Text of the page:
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Any of various carnivorous or herbivorous mollusks of the class Gastropoda, having a head with eyes and feelers and a muscular foot on the underside of its body with which it moves. Most gastropods are aquatic, but some have adapted to life on land. Gastropods include snails, which have a coiled shell, and slugs, which have a greatly reduced shell or none at all.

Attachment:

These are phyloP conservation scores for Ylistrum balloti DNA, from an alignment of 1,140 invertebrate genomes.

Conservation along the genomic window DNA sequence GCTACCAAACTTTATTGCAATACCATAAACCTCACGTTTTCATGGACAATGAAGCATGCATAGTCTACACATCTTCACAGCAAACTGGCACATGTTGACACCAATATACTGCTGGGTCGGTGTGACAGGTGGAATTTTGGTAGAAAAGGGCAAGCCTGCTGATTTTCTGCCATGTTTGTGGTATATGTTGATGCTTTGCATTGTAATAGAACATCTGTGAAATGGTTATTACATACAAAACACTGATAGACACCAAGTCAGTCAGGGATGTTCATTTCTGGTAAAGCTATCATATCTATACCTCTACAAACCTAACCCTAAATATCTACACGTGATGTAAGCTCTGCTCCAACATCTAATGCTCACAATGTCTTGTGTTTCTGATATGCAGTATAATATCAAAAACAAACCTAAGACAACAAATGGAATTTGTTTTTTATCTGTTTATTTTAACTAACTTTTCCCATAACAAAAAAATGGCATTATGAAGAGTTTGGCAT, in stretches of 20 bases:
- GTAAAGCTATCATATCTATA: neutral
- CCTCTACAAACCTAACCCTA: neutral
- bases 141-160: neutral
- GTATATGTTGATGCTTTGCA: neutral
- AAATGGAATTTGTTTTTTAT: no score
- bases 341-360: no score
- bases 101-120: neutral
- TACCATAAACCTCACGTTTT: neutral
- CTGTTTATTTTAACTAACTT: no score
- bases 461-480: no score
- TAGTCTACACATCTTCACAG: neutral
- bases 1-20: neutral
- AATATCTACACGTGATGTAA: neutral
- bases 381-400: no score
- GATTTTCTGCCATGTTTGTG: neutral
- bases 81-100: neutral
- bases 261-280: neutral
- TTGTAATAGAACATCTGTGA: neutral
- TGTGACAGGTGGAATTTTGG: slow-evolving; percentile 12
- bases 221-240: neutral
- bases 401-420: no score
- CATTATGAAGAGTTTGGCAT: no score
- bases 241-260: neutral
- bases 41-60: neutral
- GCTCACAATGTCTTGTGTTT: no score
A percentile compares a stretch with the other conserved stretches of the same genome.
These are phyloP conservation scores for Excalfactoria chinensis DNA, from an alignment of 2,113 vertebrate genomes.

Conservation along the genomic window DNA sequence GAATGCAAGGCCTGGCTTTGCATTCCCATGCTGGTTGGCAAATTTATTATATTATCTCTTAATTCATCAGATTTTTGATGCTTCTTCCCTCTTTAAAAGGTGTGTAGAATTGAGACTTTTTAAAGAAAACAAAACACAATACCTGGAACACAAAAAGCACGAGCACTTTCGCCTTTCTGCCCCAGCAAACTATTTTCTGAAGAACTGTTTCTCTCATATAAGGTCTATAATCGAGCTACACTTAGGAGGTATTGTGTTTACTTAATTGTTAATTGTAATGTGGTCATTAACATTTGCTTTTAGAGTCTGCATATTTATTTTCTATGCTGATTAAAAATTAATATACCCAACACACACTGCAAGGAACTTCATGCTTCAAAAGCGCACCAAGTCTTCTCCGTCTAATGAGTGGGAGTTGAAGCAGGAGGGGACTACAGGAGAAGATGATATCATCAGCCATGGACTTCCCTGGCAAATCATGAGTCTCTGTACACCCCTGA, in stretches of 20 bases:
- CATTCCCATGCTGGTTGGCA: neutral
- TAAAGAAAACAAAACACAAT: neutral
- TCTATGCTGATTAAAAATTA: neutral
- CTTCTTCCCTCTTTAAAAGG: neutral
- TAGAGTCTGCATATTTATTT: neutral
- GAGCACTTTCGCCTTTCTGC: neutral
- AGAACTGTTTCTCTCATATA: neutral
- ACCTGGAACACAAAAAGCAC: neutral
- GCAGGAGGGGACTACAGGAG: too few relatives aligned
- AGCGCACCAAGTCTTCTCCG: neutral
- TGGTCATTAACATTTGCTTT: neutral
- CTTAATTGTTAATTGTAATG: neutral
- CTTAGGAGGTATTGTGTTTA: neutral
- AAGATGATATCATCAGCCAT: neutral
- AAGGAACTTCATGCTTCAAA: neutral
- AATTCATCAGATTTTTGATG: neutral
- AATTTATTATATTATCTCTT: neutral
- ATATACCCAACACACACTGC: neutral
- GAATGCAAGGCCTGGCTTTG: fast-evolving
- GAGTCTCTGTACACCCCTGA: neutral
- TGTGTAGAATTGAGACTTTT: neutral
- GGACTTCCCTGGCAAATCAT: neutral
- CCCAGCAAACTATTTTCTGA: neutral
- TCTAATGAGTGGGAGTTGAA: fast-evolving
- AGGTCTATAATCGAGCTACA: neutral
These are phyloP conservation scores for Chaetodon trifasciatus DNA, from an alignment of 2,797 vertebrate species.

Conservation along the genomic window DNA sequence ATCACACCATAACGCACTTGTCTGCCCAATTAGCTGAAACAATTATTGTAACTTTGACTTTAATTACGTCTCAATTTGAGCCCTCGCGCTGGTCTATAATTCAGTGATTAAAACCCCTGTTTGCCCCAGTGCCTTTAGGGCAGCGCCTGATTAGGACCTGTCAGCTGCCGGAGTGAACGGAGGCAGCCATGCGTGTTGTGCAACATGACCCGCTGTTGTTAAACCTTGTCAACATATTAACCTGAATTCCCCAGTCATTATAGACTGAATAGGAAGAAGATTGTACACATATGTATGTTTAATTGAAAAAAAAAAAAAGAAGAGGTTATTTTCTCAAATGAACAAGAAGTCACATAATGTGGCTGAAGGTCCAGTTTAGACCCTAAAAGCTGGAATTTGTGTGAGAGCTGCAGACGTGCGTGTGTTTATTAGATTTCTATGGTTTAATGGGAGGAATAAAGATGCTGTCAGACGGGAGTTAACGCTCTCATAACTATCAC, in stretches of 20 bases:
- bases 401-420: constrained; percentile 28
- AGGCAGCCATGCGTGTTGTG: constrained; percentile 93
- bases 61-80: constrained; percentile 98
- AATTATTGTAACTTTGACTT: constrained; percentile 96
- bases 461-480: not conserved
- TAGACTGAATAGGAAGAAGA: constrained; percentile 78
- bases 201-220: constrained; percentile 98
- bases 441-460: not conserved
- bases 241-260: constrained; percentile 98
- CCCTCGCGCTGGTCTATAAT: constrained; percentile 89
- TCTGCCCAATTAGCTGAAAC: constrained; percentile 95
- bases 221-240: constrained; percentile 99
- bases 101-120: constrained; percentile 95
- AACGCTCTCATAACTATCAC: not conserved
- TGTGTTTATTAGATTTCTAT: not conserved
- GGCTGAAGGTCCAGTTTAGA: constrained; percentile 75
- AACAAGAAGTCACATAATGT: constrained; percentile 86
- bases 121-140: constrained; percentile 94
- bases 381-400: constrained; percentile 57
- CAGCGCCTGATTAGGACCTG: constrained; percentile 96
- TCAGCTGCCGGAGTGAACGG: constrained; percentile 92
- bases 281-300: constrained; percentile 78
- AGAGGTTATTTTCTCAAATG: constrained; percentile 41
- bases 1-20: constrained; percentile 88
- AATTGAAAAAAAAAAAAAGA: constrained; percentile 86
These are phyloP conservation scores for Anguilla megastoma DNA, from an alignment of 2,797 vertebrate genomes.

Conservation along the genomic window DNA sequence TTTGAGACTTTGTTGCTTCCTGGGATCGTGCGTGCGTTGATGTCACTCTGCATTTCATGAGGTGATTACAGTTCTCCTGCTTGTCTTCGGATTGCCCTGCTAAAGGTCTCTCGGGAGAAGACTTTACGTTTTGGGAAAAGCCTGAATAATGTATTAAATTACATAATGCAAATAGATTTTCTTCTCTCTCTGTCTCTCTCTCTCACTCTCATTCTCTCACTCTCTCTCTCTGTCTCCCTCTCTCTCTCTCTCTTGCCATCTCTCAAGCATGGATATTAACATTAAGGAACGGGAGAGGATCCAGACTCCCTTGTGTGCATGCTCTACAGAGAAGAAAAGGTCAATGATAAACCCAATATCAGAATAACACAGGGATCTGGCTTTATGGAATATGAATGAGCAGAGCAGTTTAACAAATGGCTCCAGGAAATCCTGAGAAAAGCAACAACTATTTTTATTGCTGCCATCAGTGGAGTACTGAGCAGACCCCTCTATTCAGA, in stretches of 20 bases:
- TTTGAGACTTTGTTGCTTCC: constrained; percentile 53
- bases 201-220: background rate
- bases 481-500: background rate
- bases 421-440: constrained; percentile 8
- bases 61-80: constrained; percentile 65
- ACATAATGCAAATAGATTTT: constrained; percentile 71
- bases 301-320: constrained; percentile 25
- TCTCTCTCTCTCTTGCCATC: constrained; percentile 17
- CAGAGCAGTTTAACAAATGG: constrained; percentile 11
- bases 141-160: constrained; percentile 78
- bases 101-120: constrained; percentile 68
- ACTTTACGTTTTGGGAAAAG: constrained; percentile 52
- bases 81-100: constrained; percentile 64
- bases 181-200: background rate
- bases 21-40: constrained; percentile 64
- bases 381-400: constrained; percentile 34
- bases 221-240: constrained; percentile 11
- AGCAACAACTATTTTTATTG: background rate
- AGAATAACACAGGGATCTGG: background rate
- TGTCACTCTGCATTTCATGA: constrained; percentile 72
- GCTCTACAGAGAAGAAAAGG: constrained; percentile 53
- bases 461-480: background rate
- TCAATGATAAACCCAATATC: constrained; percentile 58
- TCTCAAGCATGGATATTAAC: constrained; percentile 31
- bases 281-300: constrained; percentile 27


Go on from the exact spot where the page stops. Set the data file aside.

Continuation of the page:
Our Living Language : Snails, conchs, whelks, and many other similar animals with shells are all called gastropods by scientists. The word gastropod comes from Greek and means "stomach foot," a name that owes its existence to the unusual anatomy of snails. Snails have a broad flat muscular "foot" used for support and for forward movement. This foot runs along the underside of the animal—essentially along its belly. The Greek elements gastro-, "stomach," and -pod, "foot," are found in many other scientific names, such as gastritis (an inflammation of the stomach) and sauropod ("lizard foot," a type of dinosaur).